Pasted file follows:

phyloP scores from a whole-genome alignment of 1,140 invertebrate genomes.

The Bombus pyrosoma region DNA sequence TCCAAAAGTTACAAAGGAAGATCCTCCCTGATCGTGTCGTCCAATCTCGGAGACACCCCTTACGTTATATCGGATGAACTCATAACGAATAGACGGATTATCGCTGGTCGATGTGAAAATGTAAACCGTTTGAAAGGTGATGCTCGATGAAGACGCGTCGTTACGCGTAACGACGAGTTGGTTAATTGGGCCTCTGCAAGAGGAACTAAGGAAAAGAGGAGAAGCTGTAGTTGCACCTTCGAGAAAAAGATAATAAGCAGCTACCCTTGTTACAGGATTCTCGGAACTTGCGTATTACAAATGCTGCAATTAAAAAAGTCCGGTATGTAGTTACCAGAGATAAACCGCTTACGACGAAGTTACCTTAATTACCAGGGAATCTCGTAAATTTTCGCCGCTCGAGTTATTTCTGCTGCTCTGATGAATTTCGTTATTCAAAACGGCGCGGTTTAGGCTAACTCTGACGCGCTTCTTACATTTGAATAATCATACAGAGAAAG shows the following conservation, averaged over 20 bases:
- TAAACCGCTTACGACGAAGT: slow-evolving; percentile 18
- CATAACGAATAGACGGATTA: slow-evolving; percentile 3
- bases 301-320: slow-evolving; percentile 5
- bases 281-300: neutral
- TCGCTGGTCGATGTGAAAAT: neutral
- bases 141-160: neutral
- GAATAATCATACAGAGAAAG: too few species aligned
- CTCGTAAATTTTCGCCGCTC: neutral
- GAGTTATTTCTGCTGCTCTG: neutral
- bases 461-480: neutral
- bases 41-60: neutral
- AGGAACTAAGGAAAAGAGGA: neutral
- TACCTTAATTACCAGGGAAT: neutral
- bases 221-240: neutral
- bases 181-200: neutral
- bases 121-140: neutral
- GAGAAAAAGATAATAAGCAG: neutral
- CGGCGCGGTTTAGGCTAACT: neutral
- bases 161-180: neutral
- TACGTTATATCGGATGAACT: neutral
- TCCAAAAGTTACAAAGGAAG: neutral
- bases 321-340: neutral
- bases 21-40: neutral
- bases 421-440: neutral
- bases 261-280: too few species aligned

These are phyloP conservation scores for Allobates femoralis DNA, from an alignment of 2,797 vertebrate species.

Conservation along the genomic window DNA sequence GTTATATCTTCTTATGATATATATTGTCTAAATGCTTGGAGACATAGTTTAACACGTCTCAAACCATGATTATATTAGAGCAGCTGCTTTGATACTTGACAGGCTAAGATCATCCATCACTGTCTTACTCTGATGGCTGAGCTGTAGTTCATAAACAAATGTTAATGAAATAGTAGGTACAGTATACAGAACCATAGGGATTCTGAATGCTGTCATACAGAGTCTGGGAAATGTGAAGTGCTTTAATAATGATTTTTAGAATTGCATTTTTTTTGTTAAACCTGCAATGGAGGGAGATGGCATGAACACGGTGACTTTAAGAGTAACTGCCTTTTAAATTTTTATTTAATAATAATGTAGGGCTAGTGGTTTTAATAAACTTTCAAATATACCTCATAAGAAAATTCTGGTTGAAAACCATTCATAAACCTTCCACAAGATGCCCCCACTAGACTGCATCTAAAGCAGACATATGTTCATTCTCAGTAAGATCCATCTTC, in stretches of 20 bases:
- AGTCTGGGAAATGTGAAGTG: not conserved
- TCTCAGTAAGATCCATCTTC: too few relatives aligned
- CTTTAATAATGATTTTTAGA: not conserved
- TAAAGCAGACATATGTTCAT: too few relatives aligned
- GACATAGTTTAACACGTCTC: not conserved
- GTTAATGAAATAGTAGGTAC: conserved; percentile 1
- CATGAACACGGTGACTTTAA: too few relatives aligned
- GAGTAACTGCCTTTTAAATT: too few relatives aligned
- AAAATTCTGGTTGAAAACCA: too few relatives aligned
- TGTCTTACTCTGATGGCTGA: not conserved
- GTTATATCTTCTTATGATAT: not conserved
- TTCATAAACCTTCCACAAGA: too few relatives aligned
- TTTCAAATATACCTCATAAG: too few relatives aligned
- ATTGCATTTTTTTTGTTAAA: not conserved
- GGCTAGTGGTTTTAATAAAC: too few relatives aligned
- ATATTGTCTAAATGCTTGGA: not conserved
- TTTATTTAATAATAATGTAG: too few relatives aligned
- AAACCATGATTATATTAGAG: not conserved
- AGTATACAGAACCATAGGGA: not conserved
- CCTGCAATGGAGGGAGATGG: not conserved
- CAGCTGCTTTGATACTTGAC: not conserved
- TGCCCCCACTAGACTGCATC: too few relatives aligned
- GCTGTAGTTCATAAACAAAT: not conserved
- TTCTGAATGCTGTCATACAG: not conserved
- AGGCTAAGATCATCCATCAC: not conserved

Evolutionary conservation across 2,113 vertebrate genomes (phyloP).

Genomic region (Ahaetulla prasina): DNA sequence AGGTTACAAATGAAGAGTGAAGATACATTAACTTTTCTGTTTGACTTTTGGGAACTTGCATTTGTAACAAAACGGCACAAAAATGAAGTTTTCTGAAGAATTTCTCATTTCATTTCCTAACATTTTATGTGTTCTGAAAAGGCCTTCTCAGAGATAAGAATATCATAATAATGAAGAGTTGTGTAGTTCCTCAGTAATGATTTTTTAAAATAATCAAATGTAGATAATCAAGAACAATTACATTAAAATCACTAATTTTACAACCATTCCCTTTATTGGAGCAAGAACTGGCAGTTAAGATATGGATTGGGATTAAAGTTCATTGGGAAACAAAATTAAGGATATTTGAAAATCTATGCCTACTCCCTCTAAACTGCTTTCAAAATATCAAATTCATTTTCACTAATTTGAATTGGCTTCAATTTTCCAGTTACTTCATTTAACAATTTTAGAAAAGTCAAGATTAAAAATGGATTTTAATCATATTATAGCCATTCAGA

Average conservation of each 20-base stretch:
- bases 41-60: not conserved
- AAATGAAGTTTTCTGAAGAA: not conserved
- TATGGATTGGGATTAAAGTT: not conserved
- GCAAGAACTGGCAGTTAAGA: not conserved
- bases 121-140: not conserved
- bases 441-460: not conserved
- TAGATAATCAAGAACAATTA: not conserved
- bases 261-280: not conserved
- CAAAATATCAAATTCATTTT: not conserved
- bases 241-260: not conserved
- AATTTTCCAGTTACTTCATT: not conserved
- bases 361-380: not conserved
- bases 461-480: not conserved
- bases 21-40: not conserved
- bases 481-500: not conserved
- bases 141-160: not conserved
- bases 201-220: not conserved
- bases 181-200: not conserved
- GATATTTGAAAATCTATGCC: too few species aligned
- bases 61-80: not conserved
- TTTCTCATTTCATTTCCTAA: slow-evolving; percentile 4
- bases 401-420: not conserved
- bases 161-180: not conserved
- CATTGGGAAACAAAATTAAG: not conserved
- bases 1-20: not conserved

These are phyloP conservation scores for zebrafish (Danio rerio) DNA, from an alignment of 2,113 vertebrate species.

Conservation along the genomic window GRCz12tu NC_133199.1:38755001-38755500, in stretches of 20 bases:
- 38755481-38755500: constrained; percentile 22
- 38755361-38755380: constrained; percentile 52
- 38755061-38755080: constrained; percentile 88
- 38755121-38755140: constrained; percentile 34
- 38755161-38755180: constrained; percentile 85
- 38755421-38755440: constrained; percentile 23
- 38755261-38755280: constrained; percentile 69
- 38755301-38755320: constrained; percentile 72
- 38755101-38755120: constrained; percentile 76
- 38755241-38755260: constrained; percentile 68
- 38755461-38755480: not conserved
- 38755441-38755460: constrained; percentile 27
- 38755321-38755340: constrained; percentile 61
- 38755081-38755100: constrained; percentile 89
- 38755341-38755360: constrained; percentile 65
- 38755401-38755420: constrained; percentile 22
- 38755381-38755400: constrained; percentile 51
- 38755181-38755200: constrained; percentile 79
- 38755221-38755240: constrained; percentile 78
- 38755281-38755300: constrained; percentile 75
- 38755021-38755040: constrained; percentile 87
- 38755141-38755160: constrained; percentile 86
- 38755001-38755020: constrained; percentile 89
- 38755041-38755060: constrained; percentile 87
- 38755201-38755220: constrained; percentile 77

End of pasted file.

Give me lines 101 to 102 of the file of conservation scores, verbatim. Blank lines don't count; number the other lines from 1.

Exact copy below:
- 38755381-38755400: constrained; percentile 51
- 38755181-38755200: constrained; percentile 79